The process will take a couple of weeks, however I have a 4 day show in early September that will probably interrupt it. What is the humidity like in California? It has been in the 90% range here lately, but my shop is air conditioned and stays a lot drier than that. After I cut the wood apart, I should let it acclaimate to my shop environment for a couple of days. Then I will dress it down flat so that no stresses are built into the instrument.

Personally, I don’t mind open pores in Mahogany or other woods. The Padauk I use has HUGE pores, and I leave them open. I just consider it a natural charactistic of the wood. If you don’t object, I will use several coats of oil and leave the pores open. I use Minwax Antique Oil Finish. It has dryers and hardeners in it, so it produces a rock hard finish.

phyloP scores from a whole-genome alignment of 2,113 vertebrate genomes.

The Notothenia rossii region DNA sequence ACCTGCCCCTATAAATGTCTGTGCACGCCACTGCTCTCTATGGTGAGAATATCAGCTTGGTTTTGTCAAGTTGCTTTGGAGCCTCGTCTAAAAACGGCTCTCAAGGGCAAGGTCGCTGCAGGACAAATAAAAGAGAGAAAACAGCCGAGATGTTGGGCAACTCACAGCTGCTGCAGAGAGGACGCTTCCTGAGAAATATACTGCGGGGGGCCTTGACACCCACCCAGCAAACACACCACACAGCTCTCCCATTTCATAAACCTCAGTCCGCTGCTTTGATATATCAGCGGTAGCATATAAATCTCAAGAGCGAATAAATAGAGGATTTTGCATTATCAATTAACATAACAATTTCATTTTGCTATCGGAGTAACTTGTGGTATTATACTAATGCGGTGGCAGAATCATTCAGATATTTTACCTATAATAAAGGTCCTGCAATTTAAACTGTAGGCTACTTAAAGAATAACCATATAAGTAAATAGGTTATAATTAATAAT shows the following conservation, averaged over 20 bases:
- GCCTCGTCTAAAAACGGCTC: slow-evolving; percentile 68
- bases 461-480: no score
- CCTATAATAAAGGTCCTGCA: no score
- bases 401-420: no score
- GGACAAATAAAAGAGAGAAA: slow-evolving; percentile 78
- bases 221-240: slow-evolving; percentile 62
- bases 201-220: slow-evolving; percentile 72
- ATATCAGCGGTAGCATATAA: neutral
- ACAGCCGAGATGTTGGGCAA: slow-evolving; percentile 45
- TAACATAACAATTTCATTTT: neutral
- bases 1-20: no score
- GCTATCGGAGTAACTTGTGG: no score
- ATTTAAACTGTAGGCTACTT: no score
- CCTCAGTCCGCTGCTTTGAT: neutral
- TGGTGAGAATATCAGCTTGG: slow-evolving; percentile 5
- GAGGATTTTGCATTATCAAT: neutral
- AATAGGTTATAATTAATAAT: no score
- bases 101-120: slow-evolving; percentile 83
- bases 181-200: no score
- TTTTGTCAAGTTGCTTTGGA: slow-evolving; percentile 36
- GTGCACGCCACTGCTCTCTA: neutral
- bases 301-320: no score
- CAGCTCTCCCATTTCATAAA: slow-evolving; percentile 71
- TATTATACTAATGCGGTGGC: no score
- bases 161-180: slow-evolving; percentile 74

Thanks for your descriptions of how the wood works. After the heavy duty resawing, I use primarily a router, dremel tool, files, and sandpaper. If the wood cups after resawing, I will run it over the jointer to flatten it. That could be a problem with that wild figure. We’ll just hope it stays flat.

Thanks again,


Hi Sander,

The Mahogany arrived this afternoon. The first thing I noticed is that the grain is running the wrong way. The piece is 14″ wide rather than 14 long. I had just assumed it was 8″ wide and that you had used two pieces jointed in the middle for your guitar.